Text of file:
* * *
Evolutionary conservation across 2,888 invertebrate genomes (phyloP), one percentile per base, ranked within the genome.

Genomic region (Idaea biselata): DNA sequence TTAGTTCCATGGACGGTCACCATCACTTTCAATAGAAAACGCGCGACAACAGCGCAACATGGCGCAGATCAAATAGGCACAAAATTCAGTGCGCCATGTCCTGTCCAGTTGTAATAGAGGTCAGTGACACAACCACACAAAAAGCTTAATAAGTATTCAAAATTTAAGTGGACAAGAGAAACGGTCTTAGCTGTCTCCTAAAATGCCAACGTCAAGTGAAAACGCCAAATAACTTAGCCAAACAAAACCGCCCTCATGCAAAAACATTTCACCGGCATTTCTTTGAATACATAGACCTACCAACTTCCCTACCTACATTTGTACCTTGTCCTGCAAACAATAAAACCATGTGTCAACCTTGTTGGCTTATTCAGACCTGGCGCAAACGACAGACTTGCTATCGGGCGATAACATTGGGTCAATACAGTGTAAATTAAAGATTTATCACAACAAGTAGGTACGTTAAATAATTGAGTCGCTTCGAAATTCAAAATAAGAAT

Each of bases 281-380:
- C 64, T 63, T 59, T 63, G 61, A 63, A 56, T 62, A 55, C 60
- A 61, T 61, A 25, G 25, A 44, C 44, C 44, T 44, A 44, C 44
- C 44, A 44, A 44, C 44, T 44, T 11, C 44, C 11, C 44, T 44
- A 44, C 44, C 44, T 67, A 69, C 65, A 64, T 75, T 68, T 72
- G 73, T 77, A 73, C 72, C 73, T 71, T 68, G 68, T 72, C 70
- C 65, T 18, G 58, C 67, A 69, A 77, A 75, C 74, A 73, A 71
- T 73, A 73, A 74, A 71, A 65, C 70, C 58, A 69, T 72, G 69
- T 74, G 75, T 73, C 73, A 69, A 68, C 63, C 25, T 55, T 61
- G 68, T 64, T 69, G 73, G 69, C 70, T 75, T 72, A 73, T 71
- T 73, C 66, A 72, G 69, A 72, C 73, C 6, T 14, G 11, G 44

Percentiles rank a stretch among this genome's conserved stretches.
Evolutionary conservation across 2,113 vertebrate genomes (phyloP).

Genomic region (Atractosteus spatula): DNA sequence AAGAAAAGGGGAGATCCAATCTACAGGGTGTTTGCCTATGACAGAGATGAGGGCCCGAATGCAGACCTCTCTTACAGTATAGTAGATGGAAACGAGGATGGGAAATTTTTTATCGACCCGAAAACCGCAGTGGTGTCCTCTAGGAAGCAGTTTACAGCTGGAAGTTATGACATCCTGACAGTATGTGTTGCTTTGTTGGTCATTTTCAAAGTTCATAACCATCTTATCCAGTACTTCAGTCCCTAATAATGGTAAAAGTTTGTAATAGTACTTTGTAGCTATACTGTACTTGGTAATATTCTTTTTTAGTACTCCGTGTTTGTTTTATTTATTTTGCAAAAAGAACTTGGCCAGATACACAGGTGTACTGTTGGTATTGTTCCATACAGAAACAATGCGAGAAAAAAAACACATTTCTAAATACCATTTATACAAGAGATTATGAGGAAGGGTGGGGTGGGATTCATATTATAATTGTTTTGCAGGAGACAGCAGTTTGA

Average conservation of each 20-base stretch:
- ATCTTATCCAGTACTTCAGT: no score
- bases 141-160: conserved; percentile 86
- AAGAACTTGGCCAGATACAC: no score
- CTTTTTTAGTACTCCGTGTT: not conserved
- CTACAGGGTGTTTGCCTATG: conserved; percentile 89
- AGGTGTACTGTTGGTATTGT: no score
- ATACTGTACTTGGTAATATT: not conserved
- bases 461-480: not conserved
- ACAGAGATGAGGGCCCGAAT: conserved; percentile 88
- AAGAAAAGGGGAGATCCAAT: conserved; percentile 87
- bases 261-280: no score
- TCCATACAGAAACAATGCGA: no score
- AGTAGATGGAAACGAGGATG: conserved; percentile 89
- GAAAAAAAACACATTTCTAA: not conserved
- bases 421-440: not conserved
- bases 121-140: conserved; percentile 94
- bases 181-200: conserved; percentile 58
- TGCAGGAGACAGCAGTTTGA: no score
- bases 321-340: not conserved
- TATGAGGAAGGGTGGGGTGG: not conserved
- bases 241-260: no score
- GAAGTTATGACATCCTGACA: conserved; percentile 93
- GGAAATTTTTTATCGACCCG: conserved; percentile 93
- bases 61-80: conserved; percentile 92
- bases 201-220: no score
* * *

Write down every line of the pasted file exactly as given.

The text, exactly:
Evolutionary conservation across 2,888 invertebrate genomes (phyloP), one percentile per base, ranked within the genome.

Genomic region (Idaea biselata): DNA sequence TTAGTTCCATGGACGGTCACCATCACTTTCAATAGAAAACGCGCGACAACAGCGCAACATGGCGCAGATCAAATAGGCACAAAATTCAGTGCGCCATGTCCTGTCCAGTTGTAATAGAGGTCAGTGACACAACCACACAAAAAGCTTAATAAGTATTCAAAATTTAAGTGGACAAGAGAAACGGTCTTAGCTGTCTCCTAAAATGCCAACGTCAAGTGAAAACGCCAAATAACTTAGCCAAACAAAACCGCCCTCATGCAAAAACATTTCACCGGCATTTCTTTGAATACATAGACCTACCAACTTCCCTACCTACATTTGTACCTTGTCCTGCAAACAATAAAACCATGTGTCAACCTTGTTGGCTTATTCAGACCTGGCGCAAACGACAGACTTGCTATCGGGCGATAACATTGGGTCAATACAGTGTAAATTAAAGATTTATCACAACAAGTAGGTACGTTAAATAATTGAGTCGCTTCGAAATTCAAAATAAGAAT

Each of bases 281-380:
- C 64, T 63, T 59, T 63, G 61, A 63, A 56, T 62, A 55, C 60
- A 61, T 61, A 25, G 25, A 44, C 44, C 44, T 44, A 44, C 44
- C 44, A 44, A 44, C 44, T 44, T 11, C 44, C 11, C 44, T 44
- A 44, C 44, C 44, T 67, A 69, C 65, A 64, T 75, T 68, T 72
- G 73, T 77, A 73, C 72, C 73, T 71, T 68, G 68, T 72, C 70
- C 65, T 18, G 58, C 67, A 69, A 77, A 75, C 74, A 73, A 71
- T 73, A 73, A 74, A 71, A 65, C 70, C 58, A 69, T 72, G 69
- T 74, G 75, T 73, C 73, A 69, A 68, C 63, C 25, T 55, T 61
- G 68, T 64, T 69, G 73, G 69, C 70, T 75, T 72, A 73, T 71
- T 73, C 66, A 72, G 69, A 72, C 73, C 6, T 14, G 11, G 44

Percentiles rank a stretch among this genome's conserved stretches.
Evolutionary conservation across 2,113 vertebrate genomes (phyloP).

Genomic region (Atractosteus spatula): DNA sequence AAGAAAAGGGGAGATCCAATCTACAGGGTGTTTGCCTATGACAGAGATGAGGGCCCGAATGCAGACCTCTCTTACAGTATAGTAGATGGAAACGAGGATGGGAAATTTTTTATCGACCCGAAAACCGCAGTGGTGTCCTCTAGGAAGCAGTTTACAGCTGGAAGTTATGACATCCTGACAGTATGTGTTGCTTTGTTGGTCATTTTCAAAGTTCATAACCATCTTATCCAGTACTTCAGTCCCTAATAATGGTAAAAGTTTGTAATAGTACTTTGTAGCTATACTGTACTTGGTAATATTCTTTTTTAGTACTCCGTGTTTGTTTTATTTATTTTGCAAAAAGAACTTGGCCAGATACACAGGTGTACTGTTGGTATTGTTCCATACAGAAACAATGCGAGAAAAAAAACACATTTCTAAATACCATTTATACAAGAGATTATGAGGAAGGGTGGGGTGGGATTCATATTATAATTGTTTTGCAGGAGACAGCAGTTTGA

Average conservation of each 20-base stretch:
- ATCTTATCCAGTACTTCAGT: no score
- bases 141-160: conserved; percentile 86
- AAGAACTTGGCCAGATACAC: no score
- CTTTTTTAGTACTCCGTGTT: not conserved
- CTACAGGGTGTTTGCCTATG: conserved; percentile 89
- AGGTGTACTGTTGGTATTGT: no score
- ATACTGTACTTGGTAATATT: not conserved
- bases 461-480: not conserved
- ACAGAGATGAGGGCCCGAAT: conserved; percentile 88
- AAGAAAAGGGGAGATCCAAT: conserved; percentile 87
- bases 261-280: no score
- TCCATACAGAAACAATGCGA: no score
- AGTAGATGGAAACGAGGATG: conserved; percentile 89
- GAAAAAAAACACATTTCTAA: not conserved
- bases 421-440: not conserved
- bases 121-140: conserved; percentile 94
- bases 181-200: conserved; percentile 58
- TGCAGGAGACAGCAGTTTGA: no score
- bases 321-340: not conserved
- TATGAGGAAGGGTGGGGTGG: not conserved
- bases 241-260: no score
- GAAGTTATGACATCCTGACA: conserved; percentile 93
- GGAAATTTTTTATCGACCCG: conserved; percentile 93
- bases 61-80: conserved; percentile 92
- bases 201-220: no score